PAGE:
Last weekend was a bit of a treasure hunt and I got a little bit giddy when we lucked out and I got my hands on this.
A quick visit to the tip didn’t prove fruitful (except for my parents who got a free load of rubbish dropped off), we tried the recycling yard with no luck. We were headed for home with empty hands when we drove past the local scrap metal yard (which I didn’t even know existed until that point) who just happened to have a stash of good quality second hand corrugated iron (also known as gal roofing tin if you’re trying to search Ebay for it, FYI). Score! There’s a few holes to patch but no serious rust or structural issues with it. And I got the whole lot for $100! Bargain. Big thank you goes out to Sean right here, what a tip hero! And very generously helped me lug the lot up the hill to the house – much appreciated 🙂
There were a few hours work to be done on flashing the windows and putting weather stops on the corners of the house (some lovely raw cedar that I’ll varnish later on when we’re finished), but the moment finally arrived: putting the first sheets of cladding on! Pretty much as excited as I’ve been since…well probably since last week when we put the windows in. And then when we put the roof on before that. And then the framing before that. Ok fine, safe to say I’ve been ridiculously excited about every step of the project. This wasn’t an exception.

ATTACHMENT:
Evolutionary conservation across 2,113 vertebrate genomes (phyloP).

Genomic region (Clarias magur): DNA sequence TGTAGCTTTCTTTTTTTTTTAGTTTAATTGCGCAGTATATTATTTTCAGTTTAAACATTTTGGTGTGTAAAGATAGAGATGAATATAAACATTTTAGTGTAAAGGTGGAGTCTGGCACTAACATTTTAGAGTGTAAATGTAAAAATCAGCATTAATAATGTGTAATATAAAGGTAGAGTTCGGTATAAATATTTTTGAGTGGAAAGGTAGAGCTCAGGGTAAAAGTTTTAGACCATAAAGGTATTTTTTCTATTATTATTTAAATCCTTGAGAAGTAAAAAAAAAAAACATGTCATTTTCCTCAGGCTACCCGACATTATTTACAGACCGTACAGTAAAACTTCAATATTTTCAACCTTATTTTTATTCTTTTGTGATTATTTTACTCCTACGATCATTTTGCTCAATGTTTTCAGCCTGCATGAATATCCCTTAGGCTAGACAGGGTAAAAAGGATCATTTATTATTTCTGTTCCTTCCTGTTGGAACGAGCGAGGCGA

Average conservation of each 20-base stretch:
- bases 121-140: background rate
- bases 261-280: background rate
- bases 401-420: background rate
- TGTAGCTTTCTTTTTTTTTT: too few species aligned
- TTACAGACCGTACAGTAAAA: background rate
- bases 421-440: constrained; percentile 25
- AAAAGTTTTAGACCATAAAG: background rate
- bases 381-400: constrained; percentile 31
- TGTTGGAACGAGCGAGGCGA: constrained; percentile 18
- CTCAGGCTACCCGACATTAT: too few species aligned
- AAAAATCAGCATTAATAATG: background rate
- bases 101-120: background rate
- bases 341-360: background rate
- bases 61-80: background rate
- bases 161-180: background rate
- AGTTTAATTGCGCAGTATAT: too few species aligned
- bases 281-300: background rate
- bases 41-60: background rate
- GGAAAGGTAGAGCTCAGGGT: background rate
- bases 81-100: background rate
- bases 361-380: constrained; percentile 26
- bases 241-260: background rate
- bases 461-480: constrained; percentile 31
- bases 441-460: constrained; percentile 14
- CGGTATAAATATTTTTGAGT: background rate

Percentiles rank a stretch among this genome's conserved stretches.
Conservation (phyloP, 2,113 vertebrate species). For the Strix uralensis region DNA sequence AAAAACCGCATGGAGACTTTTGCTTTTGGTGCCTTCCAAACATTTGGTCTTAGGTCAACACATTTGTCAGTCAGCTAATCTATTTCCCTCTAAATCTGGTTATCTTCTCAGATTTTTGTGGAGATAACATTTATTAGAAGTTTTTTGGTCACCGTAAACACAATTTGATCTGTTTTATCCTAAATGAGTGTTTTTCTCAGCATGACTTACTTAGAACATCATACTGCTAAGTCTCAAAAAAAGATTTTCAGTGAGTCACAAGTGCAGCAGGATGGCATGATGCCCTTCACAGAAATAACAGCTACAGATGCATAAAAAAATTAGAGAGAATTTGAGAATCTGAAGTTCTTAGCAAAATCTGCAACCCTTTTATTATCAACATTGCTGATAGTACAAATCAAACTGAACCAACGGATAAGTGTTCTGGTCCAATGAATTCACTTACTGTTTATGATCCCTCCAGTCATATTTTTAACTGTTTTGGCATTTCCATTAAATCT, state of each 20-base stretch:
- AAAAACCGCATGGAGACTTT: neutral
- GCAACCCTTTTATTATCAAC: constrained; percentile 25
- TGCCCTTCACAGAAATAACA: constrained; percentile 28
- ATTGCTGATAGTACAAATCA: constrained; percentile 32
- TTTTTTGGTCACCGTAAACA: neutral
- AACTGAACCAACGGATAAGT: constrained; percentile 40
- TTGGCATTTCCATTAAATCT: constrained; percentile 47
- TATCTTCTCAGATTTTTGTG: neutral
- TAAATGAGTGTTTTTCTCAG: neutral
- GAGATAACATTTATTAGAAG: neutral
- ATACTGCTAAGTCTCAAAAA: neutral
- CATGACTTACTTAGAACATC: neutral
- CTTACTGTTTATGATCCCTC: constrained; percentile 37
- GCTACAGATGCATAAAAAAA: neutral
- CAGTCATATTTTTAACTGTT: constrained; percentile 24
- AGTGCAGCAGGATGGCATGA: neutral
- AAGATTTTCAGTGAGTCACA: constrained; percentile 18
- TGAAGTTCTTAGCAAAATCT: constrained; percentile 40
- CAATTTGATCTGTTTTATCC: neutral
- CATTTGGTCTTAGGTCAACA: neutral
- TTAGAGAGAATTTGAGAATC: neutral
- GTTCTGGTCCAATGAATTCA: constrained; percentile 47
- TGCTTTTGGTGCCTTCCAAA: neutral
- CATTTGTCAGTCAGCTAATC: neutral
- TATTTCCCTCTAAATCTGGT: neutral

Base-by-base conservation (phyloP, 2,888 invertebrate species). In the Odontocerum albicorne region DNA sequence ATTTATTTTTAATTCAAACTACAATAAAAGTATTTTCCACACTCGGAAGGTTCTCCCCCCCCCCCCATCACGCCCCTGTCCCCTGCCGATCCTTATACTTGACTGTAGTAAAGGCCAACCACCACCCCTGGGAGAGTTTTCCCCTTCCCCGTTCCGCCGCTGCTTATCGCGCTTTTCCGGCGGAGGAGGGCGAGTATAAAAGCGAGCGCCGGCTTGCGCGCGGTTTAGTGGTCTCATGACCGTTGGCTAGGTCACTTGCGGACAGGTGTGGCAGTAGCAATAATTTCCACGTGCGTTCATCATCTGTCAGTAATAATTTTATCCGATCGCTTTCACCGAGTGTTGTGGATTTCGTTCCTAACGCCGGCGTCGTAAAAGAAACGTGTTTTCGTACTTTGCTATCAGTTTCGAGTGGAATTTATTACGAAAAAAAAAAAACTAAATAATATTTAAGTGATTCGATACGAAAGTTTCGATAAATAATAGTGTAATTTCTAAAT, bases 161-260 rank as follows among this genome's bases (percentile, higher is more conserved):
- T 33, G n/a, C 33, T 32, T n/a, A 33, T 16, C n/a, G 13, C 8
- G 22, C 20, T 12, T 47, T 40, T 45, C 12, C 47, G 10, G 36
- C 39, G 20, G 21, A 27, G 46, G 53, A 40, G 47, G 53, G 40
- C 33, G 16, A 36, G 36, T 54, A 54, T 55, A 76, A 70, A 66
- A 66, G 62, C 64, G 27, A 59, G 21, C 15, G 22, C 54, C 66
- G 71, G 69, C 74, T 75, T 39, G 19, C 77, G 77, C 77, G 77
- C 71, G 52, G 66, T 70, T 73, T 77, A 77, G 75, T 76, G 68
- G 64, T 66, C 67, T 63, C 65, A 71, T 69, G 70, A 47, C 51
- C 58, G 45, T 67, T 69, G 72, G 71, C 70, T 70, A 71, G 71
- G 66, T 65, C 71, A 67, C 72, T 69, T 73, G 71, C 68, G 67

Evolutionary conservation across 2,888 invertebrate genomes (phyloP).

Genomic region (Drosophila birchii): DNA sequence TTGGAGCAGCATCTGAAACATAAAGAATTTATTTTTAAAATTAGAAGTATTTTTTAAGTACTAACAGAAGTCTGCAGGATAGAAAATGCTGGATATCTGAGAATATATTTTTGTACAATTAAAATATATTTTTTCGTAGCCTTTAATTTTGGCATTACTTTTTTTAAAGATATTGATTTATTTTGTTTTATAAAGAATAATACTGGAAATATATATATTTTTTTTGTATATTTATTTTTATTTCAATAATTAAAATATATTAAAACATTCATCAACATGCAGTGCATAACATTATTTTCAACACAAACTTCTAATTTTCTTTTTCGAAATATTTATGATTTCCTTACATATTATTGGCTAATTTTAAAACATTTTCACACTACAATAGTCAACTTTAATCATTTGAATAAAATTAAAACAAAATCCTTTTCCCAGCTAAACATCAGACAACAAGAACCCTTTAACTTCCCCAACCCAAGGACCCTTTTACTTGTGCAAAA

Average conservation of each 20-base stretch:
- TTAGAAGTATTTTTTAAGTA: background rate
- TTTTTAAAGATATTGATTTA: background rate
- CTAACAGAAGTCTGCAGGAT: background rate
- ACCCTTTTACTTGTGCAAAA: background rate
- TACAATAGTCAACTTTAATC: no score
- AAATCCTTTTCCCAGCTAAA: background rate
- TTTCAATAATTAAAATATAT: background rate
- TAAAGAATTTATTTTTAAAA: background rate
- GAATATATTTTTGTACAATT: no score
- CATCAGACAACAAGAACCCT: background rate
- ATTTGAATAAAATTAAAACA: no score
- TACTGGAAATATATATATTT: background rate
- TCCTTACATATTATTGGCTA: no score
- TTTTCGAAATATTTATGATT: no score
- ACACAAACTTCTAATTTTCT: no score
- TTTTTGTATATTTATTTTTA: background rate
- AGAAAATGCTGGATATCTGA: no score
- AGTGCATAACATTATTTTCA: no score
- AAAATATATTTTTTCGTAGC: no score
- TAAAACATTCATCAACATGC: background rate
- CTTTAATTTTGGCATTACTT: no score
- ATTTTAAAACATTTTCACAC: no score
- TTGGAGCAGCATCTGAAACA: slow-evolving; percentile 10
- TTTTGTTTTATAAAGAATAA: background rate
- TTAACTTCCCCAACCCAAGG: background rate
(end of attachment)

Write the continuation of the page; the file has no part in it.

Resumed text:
How great does the tin skirt look? The corrugated iron won’t go any higher than this, above the tin will be a ply cladding that I’ll paint.
Just a side note: one thing I knew nothing about and has played a much larger part in the whole project than I thought is this bloody flashing! It goes everywhere! and seems fairly important for keeping water out. It makes more sense now but it still boggles my brain a little that I didn’t even know what it was four months ago and we have literally spent days cutting and thinking about and attaching flashing to various parts of this house. I almost feel like I owe it an apology.
Sorry, flashing. You’re the best and I’ll never underestimate you again. Please keep my house dry.
If you’re starting to build a house or anything else that needs to be waterproof and you don’t know what flashing is, get to know it. There’s my advice. You can see the aluminium flashing above the doors and windows in the pictures, there’s flashing on the edges of the roof and there will be more to come on the edges of the tin skirt once the cladding is done too. It diverts water away from joins or places where it might pool and rot the timber, like above my windows or doors.
Technical notes here if you’re interested:
- We screwed the tin on using self tapping screws with washers (sheeting screws?), metal roofing screws attached the tin to the trailer at the bottom. Probably a fail for technical notes there because I’m not actually sure what they’re called. D’oh.
- The sheets overlapped with no issues and the tin wasn’t tight up against the weather stop in every corner but the flashing will cover any gaps later on.
- Tom trimmed the tin to make sure the valley of the corrugation was at the top – the ply cladding with come down and rest flat over the top of the tin and I’ll add an architrave where the ply and the tin meet to hide the join.
- Most importantly: TIN IS STUPIDLY SHARP AND WILL CUT YOU UP AT EVERY OPPORTUNITY. I highly recommend wearing gloves. And having bandaids handy.